Lovage soup recipe

The lovage in our herb garden has exploded. Lovage is like supercharged celery in terms of taste (with a hint of aniseed), so here’s my lovage soup recipe, which is incredibly delicious, healthy and nutritious, and ridiculously cheap to make.

Lovage soup recipe ingredients

  • 200g freshly cut lovage
  • Two carrots
  • One large onion
  • Two celery sticks
  • Glug of olive oil
  • 2 litres water
  • Pinch of salt
  • Pinch of white pepper

You will also require a blender.

Chop the onion, carrot and celery and put them in a pot to simmer on a medium heat for 5-10 minutes.

When the onions are translucent add two litres of water with a pinch of salt. Put the lid on, bring to a boil and simmer the vegetable stock for 15 minutes until the carrots are soft.

Time to add the star ingredient. Leave the pot on a low heat, and put the lovage into the stock. I put it in stalks and all. It is a bit stringy, but when blended it adds some texture to the soup. Put the lid back on.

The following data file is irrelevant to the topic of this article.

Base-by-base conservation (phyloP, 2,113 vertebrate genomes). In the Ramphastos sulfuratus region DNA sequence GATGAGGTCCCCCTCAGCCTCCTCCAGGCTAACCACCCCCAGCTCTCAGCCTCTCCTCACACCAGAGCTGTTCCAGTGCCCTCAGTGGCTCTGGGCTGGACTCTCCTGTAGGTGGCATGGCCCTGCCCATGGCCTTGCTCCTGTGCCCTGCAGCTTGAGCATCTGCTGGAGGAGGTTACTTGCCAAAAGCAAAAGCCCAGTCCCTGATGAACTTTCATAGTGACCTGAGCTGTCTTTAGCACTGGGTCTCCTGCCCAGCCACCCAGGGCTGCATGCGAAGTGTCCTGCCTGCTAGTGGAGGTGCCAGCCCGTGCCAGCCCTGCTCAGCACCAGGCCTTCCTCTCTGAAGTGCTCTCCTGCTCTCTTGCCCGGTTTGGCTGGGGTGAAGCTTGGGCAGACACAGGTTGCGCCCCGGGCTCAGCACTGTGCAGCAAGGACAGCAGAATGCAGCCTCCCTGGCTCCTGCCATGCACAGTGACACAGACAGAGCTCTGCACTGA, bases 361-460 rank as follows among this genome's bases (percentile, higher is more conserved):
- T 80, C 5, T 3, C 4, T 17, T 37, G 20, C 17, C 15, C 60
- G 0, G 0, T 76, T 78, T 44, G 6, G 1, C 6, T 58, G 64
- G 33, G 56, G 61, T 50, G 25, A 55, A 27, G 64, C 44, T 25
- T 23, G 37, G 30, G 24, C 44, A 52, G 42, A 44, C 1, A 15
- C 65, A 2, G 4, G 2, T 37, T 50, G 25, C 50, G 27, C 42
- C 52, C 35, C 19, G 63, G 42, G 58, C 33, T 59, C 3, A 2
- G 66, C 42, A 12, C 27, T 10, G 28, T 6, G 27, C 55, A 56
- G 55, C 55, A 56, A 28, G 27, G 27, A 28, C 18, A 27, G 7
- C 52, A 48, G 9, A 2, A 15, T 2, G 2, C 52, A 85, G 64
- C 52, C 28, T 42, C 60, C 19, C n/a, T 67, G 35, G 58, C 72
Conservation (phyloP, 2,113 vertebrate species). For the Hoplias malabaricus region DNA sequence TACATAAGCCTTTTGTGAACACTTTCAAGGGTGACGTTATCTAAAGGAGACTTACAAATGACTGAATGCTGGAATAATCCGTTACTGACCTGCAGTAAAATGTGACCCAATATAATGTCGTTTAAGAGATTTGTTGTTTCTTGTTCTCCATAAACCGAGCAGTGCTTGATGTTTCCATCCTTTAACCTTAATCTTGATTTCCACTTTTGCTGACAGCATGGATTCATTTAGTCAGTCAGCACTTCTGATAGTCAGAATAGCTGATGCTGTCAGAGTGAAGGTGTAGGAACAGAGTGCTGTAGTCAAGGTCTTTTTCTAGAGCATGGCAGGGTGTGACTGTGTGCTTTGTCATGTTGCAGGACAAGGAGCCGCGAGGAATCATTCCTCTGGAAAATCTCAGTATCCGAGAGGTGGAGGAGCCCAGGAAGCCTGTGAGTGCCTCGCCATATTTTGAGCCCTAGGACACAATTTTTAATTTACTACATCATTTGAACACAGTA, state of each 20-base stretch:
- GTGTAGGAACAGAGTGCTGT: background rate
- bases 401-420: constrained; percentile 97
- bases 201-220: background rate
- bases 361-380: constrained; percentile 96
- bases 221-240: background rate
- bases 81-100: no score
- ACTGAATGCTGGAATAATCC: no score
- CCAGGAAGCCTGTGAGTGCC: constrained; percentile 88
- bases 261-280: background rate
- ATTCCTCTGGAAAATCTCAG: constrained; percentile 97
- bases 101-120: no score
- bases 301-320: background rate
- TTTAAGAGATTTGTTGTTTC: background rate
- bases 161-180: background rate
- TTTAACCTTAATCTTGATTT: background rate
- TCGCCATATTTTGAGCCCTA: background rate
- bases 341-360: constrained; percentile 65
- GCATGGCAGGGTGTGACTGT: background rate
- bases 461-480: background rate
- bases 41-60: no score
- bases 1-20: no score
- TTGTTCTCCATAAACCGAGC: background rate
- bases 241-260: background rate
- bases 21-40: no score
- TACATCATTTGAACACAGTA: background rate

Important: leave the lovage in the stock for no more than 45-60 seconds. It wilts and cooks incredibly quickly.

It’s ready in less than a minute.

Start blending immediately – remember, it’s still cooking in the hot stock. Blend until it’s smooth. It will not be completely smooth if you’ve added the stalks like I do. We don’t like to throw veg away unnecessarily, and it adds some texture to the soup.

At this point, taste and season accordingly with salt and white pepper. That’s it. Serve with some bread, homemade if possible.

Delicious. Nutritious. Another winner.

lovage soup recipe

Lovage will grow to be about six feet tall and comes back every year, so you only need one plant. It’s well worth growing and it’s a good companion for vegetables and herbs.

If you enjoyed this recipe, check out our nettle soup recipe.

2 thoughts on “Lovage soup recipe”

  1. That looks lush. I have a friend who drinks brandy and lovage. Not sure how they make a cordial mixer from it, but it’s clearly made from the plant and he just adds a splash which he says makes even the toughest brandy taste smooth 😊. Am definitely adding this to my herb patch if it’s hardy enough to survive Skye !

    1. I’ll google the cordial mix. That could be quite interesting.

      It’s a robust perennial that dies back in winter, so there’s a good chance it’ll succeed in Skye.